Judge Black's opinion and order is welcome news for the growing number of open carriers across the United States. Though police harassment of open carriers is rare, it's not yet as rare as it should be - over the last several years open carriers detained without cause by police have sued and obtained cash settlements in Pennsylvania, Louisiana, Virginia (see additional settlement here), and Georgia. More cases are still pending in Ohio, Wisconsin, Michigan, and Pennsylvania.
Link Posted: 9/14/2009 4:06:42 PM EST
Link Posted: 9/14/2009 4:10:51 PM EST
Holy shit!

A federal judge that actually reads and interprets the law rather than legislating from the bench. Sotomayor should pay attention (actually, she'll probably write the desenting opinion if it makes it to the Supreme court and is upheld)
Link Posted: 9/14/2009 4:46:59 PM EST
Link Posted: 9/14/2009 4:47:36 PM EST
Wow!
Link Posted: 9/14/2009 4:58:46 PM EST
Might be a dupe but it is still good news.
Link Posted: 9/14/2009 9:30:03 PM EST

Originally Posted By raf:
And in a related development, Mr. St. John's phone has been ringing
off the hook by lawyers wanting to sue the errant cops.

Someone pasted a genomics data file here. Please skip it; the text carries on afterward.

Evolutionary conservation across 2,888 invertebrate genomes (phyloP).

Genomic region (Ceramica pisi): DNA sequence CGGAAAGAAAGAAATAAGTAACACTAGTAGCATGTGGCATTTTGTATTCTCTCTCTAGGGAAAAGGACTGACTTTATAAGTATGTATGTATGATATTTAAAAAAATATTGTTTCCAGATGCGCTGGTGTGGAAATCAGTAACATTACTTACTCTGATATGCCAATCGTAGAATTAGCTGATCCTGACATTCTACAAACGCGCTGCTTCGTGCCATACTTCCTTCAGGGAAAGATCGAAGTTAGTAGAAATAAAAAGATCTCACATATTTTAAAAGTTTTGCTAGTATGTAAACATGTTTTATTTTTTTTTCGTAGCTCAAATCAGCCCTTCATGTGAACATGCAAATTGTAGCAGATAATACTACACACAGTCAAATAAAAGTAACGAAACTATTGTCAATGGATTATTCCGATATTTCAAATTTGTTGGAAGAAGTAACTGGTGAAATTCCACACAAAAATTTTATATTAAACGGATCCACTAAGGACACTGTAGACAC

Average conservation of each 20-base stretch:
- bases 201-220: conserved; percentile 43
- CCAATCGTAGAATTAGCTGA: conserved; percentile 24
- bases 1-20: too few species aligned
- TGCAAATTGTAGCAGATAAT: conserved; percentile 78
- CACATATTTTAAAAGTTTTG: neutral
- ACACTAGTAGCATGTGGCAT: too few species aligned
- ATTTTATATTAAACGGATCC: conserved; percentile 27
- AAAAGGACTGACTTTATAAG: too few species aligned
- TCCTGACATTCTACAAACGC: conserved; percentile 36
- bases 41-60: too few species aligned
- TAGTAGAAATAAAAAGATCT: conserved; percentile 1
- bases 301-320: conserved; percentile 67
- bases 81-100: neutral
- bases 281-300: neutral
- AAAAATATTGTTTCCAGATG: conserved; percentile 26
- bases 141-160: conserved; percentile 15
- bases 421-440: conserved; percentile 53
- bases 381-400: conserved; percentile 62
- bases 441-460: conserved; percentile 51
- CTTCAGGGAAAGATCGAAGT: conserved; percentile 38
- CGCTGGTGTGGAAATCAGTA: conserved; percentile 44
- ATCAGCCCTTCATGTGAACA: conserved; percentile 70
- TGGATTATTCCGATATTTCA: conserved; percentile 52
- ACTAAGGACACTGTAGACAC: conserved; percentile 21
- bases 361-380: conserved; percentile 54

Just guessing, but I'd be surprised if I wasn't right.

Everyone's always looking to sue somebody.
Link Posted: 9/14/2009 9:31:56 PM EST

Originally Posted By bmw20:
Holy shit!

A federal judge that actually reads and interprets the law rather than legislating from the bench.
Sotomayor should pay attention (actually, she'll probably write the dissenting
opinion if it makes it to the Supreme court and is upheld)

I know!

This judge sounds like they would have been a better pick for the SCOTUS seat.
Of course, that really isn't saying much as she is a petty excuse for a judge.
Link Posted: 9/17/2009 6:39:21 PM EST
Does Louisiana fall under those states who have no rule against carrying a holstered gun in public?

and on that subject of LA, anyone know if a sbs is considered an AOW in LA?
Link Posted: 9/17/2009 9:45:53 PM EST
[Last Edit: 9/17/2009 9:46:02 PM EST by max229]

Originally Posted By bushyM4A1:
Does Louisiana fall under those states who have no rule against carrying a holstered gun in public?

and on that subject of LA, anyone know if a sbs is considered an AOW in LA?

Check out this site.
Link Posted: 9/18/2009 10:56:21 AM EST
Originally Posted By raf:
And in a related development, Mr. St. John's phone has been ringing off the hook by lawyers wanting to sue the errant cops.
Just guessing, but I'd be surprised if I wasn't right.


I guess you missed the summary judgment part and that this was already a civil case

Lexis Nexis didn't have this one yet. Anyone have any details or actual reports on this?
Link Posted: 9/19/2009 7:53:26 AM EST
The original summary above implies that the judge found that there is a constitutional right to open carry. That is not the basis for the judgement.

What the judge did was rule that given that open carry is not a crime in the state that then it was a violation of the plaintiff's rights to be arrested with no evidence of any crime.